Ruby Bridges, Made Famous in Iconic Painting, Goes to White House

The woman was featured in one of our most iconic Civil Rights era paintings. Now, she'll be on hand to bring it to the country's most powerful home.

By Jorge Rivas Jul 15, 2011

Ruby Bridges is perhaps best known as the 6-year-old  little girl depicted in Norman Rockwell’s iconic painting "The Problem We All Live With." And today, she’s headed to the White House.

The work was inspired by the story of Bridges and her struggle to integrate New Orleans public schools in November of 1960. The image featured the young African American girl being escorted to school by federal marshals amidst signs of protest and fearful ignorance.

Charles Burks, one of the U.S. marshals who escorted Bridges and her mother into the school building, remembers the little girl who became a hero.  "She showed a lot of courage," Burke said. "She never cried. She didn’t whimper. She just marched along like a little soldier. And we’re all very proud of her."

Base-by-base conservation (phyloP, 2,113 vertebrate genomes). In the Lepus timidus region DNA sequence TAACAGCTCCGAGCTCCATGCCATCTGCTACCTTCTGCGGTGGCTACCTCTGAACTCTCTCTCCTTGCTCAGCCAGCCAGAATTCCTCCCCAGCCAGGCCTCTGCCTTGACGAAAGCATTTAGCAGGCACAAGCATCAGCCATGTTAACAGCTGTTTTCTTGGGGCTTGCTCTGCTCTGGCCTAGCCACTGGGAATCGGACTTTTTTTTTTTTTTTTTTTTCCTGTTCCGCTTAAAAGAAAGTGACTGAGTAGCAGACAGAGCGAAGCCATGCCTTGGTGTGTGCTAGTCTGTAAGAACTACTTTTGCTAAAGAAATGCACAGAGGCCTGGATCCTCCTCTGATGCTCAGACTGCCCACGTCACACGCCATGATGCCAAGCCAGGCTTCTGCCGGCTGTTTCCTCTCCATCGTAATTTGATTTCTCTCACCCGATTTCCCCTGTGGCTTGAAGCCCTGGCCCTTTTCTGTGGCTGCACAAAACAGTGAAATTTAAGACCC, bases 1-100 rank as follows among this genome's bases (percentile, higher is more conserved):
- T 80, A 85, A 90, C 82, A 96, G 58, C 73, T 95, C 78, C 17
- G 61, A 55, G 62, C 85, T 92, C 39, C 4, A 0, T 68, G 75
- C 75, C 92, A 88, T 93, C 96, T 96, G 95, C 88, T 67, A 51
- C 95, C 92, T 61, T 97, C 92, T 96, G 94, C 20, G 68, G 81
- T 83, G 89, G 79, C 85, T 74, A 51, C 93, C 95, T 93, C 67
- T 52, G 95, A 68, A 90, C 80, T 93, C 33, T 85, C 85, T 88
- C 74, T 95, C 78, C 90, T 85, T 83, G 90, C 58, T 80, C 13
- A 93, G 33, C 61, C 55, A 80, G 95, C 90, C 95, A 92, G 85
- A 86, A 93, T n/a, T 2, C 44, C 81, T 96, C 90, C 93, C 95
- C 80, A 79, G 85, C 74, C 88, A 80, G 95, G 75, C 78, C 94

Six years after the Brown v. Board of Education ruling declared that separate public schools for black and white students were unconstitutional, Ruby Bridges became the first African-American child to attend an all-white elementary school in the South.

The Norman Rockwell Museum is loaning the iconic image to the White House by the request of President Barack Obama. The event falls on the 50th anniversary of Bridges’ history-changing walk that ultimately integrating the William Frantz Public School in New Orleans. Bridges will be at the White House today to mark the occasion.

Norman Rockwell, "The Problem We All Live With", 1963. Oil on canvas. (Click on image for larger version.)

"I was about 18 or 19 years old the first time that I actually saw it," says Ruby Bridges in a press release for the Norman Rockwell Museum, where she now serves on the board. "It confirmed what I had been thinking all along — that this was very important and you did this, and it should be talked about… At that point in time that’s what the country was going through, and here was a man who had been doing lots of work-painting family images — and all of the sudden decided this is what I am going to do… it’s wrong and I’m going to say that it’s wrong."

The painting will be exhibited at The White House through October 31, 2011.